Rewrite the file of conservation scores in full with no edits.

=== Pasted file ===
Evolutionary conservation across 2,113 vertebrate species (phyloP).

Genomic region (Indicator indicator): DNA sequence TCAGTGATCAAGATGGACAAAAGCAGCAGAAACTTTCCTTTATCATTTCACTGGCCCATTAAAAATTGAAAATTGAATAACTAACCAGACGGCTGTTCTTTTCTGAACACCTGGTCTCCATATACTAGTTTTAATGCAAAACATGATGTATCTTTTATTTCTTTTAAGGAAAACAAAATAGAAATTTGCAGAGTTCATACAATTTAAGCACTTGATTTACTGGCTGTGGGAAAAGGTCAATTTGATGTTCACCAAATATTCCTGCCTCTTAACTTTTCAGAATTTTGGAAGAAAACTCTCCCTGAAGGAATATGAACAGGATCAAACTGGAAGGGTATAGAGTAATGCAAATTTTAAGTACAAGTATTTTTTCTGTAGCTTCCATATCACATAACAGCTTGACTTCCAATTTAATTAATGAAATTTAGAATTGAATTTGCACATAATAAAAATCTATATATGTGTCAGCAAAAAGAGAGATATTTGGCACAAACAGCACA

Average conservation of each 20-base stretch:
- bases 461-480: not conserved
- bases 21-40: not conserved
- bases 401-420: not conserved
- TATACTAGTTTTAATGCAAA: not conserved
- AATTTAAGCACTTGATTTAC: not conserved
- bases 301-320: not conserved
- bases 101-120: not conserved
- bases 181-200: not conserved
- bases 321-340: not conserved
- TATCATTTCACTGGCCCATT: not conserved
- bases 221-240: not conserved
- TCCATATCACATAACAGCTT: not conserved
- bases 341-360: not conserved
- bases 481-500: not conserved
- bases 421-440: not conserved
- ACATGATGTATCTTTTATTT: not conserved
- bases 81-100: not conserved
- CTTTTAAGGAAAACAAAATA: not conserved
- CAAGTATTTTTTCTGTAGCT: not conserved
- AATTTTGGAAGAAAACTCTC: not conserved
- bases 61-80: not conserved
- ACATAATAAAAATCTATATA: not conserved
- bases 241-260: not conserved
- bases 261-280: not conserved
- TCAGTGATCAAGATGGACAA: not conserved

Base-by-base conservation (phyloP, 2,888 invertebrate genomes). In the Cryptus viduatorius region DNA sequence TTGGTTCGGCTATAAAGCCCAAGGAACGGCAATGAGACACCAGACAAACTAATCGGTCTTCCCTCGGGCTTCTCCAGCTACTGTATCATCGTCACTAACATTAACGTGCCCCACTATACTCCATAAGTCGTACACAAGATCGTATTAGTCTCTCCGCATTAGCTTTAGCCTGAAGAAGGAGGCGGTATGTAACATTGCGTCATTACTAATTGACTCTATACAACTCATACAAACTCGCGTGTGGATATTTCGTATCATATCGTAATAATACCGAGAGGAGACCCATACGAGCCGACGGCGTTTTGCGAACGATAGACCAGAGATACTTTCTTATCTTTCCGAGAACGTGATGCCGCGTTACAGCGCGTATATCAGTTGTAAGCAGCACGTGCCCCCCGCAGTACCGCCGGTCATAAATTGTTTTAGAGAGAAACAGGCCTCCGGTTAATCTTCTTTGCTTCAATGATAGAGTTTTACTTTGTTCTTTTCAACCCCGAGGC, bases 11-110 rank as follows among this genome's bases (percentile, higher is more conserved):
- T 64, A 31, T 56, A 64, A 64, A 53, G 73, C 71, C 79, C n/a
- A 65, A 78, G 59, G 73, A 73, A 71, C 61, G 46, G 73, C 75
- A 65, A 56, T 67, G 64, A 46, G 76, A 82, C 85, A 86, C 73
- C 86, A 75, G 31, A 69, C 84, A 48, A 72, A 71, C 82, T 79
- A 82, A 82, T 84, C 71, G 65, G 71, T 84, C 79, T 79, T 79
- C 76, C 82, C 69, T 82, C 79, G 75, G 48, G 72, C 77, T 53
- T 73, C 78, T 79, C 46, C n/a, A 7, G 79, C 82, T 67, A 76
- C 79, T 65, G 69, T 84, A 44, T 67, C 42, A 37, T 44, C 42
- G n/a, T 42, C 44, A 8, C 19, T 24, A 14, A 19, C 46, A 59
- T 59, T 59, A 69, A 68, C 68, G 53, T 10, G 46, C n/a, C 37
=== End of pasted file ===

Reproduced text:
Evolutionary conservation across 2,113 vertebrate species (phyloP).

Genomic region (Indicator indicator): DNA sequence TCAGTGATCAAGATGGACAAAAGCAGCAGAAACTTTCCTTTATCATTTCACTGGCCCATTAAAAATTGAAAATTGAATAACTAACCAGACGGCTGTTCTTTTCTGAACACCTGGTCTCCATATACTAGTTTTAATGCAAAACATGATGTATCTTTTATTTCTTTTAAGGAAAACAAAATAGAAATTTGCAGAGTTCATACAATTTAAGCACTTGATTTACTGGCTGTGGGAAAAGGTCAATTTGATGTTCACCAAATATTCCTGCCTCTTAACTTTTCAGAATTTTGGAAGAAAACTCTCCCTGAAGGAATATGAACAGGATCAAACTGGAAGGGTATAGAGTAATGCAAATTTTAAGTACAAGTATTTTTTCTGTAGCTTCCATATCACATAACAGCTTGACTTCCAATTTAATTAATGAAATTTAGAATTGAATTTGCACATAATAAAAATCTATATATGTGTCAGCAAAAAGAGAGATATTTGGCACAAACAGCACA

Average conservation of each 20-base stretch:
- bases 461-480: not conserved
- bases 21-40: not conserved
- bases 401-420: not conserved
- TATACTAGTTTTAATGCAAA: not conserved
- AATTTAAGCACTTGATTTAC: not conserved
- bases 301-320: not conserved
- bases 101-120: not conserved
- bases 181-200: not conserved
- bases 321-340: not conserved
- TATCATTTCACTGGCCCATT: not conserved
- bases 221-240: not conserved
- TCCATATCACATAACAGCTT: not conserved
- bases 341-360: not conserved
- bases 481-500: not conserved
- bases 421-440: not conserved
- ACATGATGTATCTTTTATTT: not conserved
- bases 81-100: not conserved
- CTTTTAAGGAAAACAAAATA: not conserved
- CAAGTATTTTTTCTGTAGCT: not conserved
- AATTTTGGAAGAAAACTCTC: not conserved
- bases 61-80: not conserved
- ACATAATAAAAATCTATATA: not conserved
- bases 241-260: not conserved
- bases 261-280: not conserved
- TCAGTGATCAAGATGGACAA: not conserved

Base-by-base conservation (phyloP, 2,888 invertebrate genomes). In the Cryptus viduatorius region DNA sequence TTGGTTCGGCTATAAAGCCCAAGGAACGGCAATGAGACACCAGACAAACTAATCGGTCTTCCCTCGGGCTTCTCCAGCTACTGTATCATCGTCACTAACATTAACGTGCCCCACTATACTCCATAAGTCGTACACAAGATCGTATTAGTCTCTCCGCATTAGCTTTAGCCTGAAGAAGGAGGCGGTATGTAACATTGCGTCATTACTAATTGACTCTATACAACTCATACAAACTCGCGTGTGGATATTTCGTATCATATCGTAATAATACCGAGAGGAGACCCATACGAGCCGACGGCGTTTTGCGAACGATAGACCAGAGATACTTTCTTATCTTTCCGAGAACGTGATGCCGCGTTACAGCGCGTATATCAGTTGTAAGCAGCACGTGCCCCCCGCAGTACCGCCGGTCATAAATTGTTTTAGAGAGAAACAGGCCTCCGGTTAATCTTCTTTGCTTCAATGATAGAGTTTTACTTTGTTCTTTTCAACCCCGAGGC, bases 11-110 rank as follows among this genome's bases (percentile, higher is more conserved):
- T 64, A 31, T 56, A 64, A 64, A 53, G 73, C 71, C 79, C n/a
- A 65, A 78, G 59, G 73, A 73, A 71, C 61, G 46, G 73, C 75
- A 65, A 56, T 67, G 64, A 46, G 76, A 82, C 85, A 86, C 73
- C 86, A 75, G 31, A 69, C 84, A 48, A 72, A 71, C 82, T 79
- A 82, A 82, T 84, C 71, G 65, G 71, T 84, C 79, T 79, T 79
- C 76, C 82, C 69, T 82, C 79, G 75, G 48, G 72, C 77, T 53
- T 73, C 78, T 79, C 46, C n/a, A 7, G 79, C 82, T 67, A 76
- C 79, T 65, G 69, T 84, A 44, T 67, C 42, A 37, T 44, C 42
- G n/a, T 42, C 44, A 8, C 19, T 24, A 14, A 19, C 46, A 59
- T 59, T 59, A 69, A 68, C 68, G 53, T 10, G 46, C n/a, C 37